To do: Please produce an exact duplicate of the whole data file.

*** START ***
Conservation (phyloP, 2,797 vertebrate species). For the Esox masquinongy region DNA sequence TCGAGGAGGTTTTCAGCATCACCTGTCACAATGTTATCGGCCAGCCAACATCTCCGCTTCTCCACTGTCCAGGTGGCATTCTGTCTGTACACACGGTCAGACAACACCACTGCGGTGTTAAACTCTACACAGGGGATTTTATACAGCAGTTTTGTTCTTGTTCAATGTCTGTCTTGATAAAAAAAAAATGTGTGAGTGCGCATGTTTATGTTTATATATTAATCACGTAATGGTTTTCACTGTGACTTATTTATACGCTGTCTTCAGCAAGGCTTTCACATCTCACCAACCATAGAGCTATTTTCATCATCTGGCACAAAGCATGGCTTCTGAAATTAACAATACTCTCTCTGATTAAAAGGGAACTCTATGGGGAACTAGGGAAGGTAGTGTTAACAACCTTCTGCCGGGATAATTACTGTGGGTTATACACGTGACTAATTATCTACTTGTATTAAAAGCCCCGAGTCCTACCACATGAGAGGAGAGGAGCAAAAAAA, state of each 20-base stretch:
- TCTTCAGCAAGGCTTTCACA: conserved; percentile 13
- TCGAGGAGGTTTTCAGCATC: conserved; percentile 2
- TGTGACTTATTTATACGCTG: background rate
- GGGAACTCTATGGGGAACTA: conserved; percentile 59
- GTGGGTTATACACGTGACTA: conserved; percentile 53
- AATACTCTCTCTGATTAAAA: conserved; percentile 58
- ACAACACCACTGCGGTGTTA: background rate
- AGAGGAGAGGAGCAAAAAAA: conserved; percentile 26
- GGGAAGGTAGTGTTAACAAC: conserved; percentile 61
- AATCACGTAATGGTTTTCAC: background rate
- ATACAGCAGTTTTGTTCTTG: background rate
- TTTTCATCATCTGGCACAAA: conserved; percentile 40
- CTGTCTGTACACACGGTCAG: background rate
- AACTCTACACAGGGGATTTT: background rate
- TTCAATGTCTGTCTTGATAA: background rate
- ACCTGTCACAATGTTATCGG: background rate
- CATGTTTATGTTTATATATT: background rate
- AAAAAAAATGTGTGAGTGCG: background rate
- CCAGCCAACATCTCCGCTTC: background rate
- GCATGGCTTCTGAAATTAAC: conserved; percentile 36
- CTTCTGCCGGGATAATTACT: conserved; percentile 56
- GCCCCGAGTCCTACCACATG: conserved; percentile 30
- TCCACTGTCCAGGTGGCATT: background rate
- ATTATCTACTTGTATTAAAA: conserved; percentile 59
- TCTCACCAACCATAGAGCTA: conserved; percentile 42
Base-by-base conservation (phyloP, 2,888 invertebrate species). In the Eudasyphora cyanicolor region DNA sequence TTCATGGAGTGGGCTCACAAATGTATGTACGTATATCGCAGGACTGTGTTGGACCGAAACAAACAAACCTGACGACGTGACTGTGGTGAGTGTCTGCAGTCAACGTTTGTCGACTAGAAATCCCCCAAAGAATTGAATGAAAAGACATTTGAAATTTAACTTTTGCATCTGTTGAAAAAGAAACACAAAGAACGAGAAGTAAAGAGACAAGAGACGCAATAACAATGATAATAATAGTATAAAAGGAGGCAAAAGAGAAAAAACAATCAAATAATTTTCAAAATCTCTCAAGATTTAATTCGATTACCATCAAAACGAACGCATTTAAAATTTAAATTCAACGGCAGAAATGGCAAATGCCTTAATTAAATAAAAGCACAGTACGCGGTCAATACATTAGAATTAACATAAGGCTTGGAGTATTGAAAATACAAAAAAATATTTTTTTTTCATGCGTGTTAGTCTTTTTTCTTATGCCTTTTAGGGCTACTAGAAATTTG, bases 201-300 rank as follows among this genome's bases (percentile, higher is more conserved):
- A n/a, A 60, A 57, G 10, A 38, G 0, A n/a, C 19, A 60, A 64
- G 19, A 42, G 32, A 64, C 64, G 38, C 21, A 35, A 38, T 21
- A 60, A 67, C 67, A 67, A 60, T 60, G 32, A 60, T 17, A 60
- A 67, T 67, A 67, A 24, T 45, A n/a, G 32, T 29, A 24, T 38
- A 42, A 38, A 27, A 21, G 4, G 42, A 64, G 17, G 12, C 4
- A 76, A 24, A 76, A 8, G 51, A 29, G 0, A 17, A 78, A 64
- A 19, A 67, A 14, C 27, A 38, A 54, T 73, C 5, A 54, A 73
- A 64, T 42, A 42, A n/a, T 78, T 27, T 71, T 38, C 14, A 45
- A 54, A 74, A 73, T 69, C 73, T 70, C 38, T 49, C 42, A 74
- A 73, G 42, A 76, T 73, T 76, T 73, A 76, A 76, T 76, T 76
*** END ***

Conservation (phyloP, 2,797 vertebrate species). For the Esox masquinongy region DNA sequence TCGAGGAGGTTTTCAGCATCACCTGTCACAATGTTATCGGCCAGCCAACATCTCCGCTTCTCCACTGTCCAGGTGGCATTCTGTCTGTACACACGGTCAGACAACACCACTGCGGTGTTAAACTCTACACAGGGGATTTTATACAGCAGTTTTGTTCTTGTTCAATGTCTGTCTTGATAAAAAAAAAATGTGTGAGTGCGCATGTTTATGTTTATATATTAATCACGTAATGGTTTTCACTGTGACTTATTTATACGCTGTCTTCAGCAAGGCTTTCACATCTCACCAACCATAGAGCTATTTTCATCATCTGGCACAAAGCATGGCTTCTGAAATTAACAATACTCTCTCTGATTAAAAGGGAACTCTATGGGGAACTAGGGAAGGTAGTGTTAACAACCTTCTGCCGGGATAATTACTGTGGGTTATACACGTGACTAATTATCTACTTGTATTAAAAGCCCCGAGTCCTACCACATGAGAGGAGAGGAGCAAAAAAA, state of each 20-base stretch:
- TCTTCAGCAAGGCTTTCACA: conserved; percentile 13
- TCGAGGAGGTTTTCAGCATC: conserved; percentile 2
- TGTGACTTATTTATACGCTG: background rate
- GGGAACTCTATGGGGAACTA: conserved; percentile 59
- GTGGGTTATACACGTGACTA: conserved; percentile 53
- AATACTCTCTCTGATTAAAA: conserved; percentile 58
- ACAACACCACTGCGGTGTTA: background rate
- AGAGGAGAGGAGCAAAAAAA: conserved; percentile 26
- GGGAAGGTAGTGTTAACAAC: conserved; percentile 61
- AATCACGTAATGGTTTTCAC: background rate
- ATACAGCAGTTTTGTTCTTG: background rate
- TTTTCATCATCTGGCACAAA: conserved; percentile 40
- CTGTCTGTACACACGGTCAG: background rate
- AACTCTACACAGGGGATTTT: background rate
- TTCAATGTCTGTCTTGATAA: background rate
- ACCTGTCACAATGTTATCGG: background rate
- CATGTTTATGTTTATATATT: background rate
- AAAAAAAATGTGTGAGTGCG: background rate
- CCAGCCAACATCTCCGCTTC: background rate
- GCATGGCTTCTGAAATTAAC: conserved; percentile 36
- CTTCTGCCGGGATAATTACT: conserved; percentile 56
- GCCCCGAGTCCTACCACATG: conserved; percentile 30
- TCCACTGTCCAGGTGGCATT: background rate
- ATTATCTACTTGTATTAAAA: conserved; percentile 59
- TCTCACCAACCATAGAGCTA: conserved; percentile 42
Base-by-base conservation (phyloP, 2,888 invertebrate species). In the Eudasyphora cyanicolor region DNA sequence TTCATGGAGTGGGCTCACAAATGTATGTACGTATATCGCAGGACTGTGTTGGACCGAAACAAACAAACCTGACGACGTGACTGTGGTGAGTGTCTGCAGTCAACGTTTGTCGACTAGAAATCCCCCAAAGAATTGAATGAAAAGACATTTGAAATTTAACTTTTGCATCTGTTGAAAAAGAAACACAAAGAACGAGAAGTAAAGAGACAAGAGACGCAATAACAATGATAATAATAGTATAAAAGGAGGCAAAAGAGAAAAAACAATCAAATAATTTTCAAAATCTCTCAAGATTTAATTCGATTACCATCAAAACGAACGCATTTAAAATTTAAATTCAACGGCAGAAATGGCAAATGCCTTAATTAAATAAAAGCACAGTACGCGGTCAATACATTAGAATTAACATAAGGCTTGGAGTATTGAAAATACAAAAAAATATTTTTTTTTCATGCGTGTTAGTCTTTTTTCTTATGCCTTTTAGGGCTACTAGAAATTTG, bases 201-300 rank as follows among this genome's bases (percentile, higher is more conserved):
- A n/a, A 60, A 57, G 10, A 38, G 0, A n/a, C 19, A 60, A 64
- G 19, A 42, G 32, A 64, C 64, G 38, C 21, A 35, A 38, T 21
- A 60, A 67, C 67, A 67, A 60, T 60, G 32, A 60, T 17, A 60
- A 67, T 67, A 67, A 24, T 45, A n/a, G 32, T 29, A 24, T 38
- A 42, A 38, A 27, A 21, G 4, G 42, A 64, G 17, G 12, C 4
- A 76, A 24, A 76, A 8, G 51, A 29, G 0, A 17, A 78, A 64
- A 19, A 67, A 14, C 27, A 38, A 54, T 73, C 5, A 54, A 73
- A 64, T 42, A 42, A n/a, T 78, T 27, T 71, T 38, C 14, A 45
- A 54, A 74, A 73, T 69, C 73, T 70, C 38, T 49, C 42, A 74
- A 73, G 42, A 76, T 73, T 76, T 73, A 76, A 76, T 76, T 76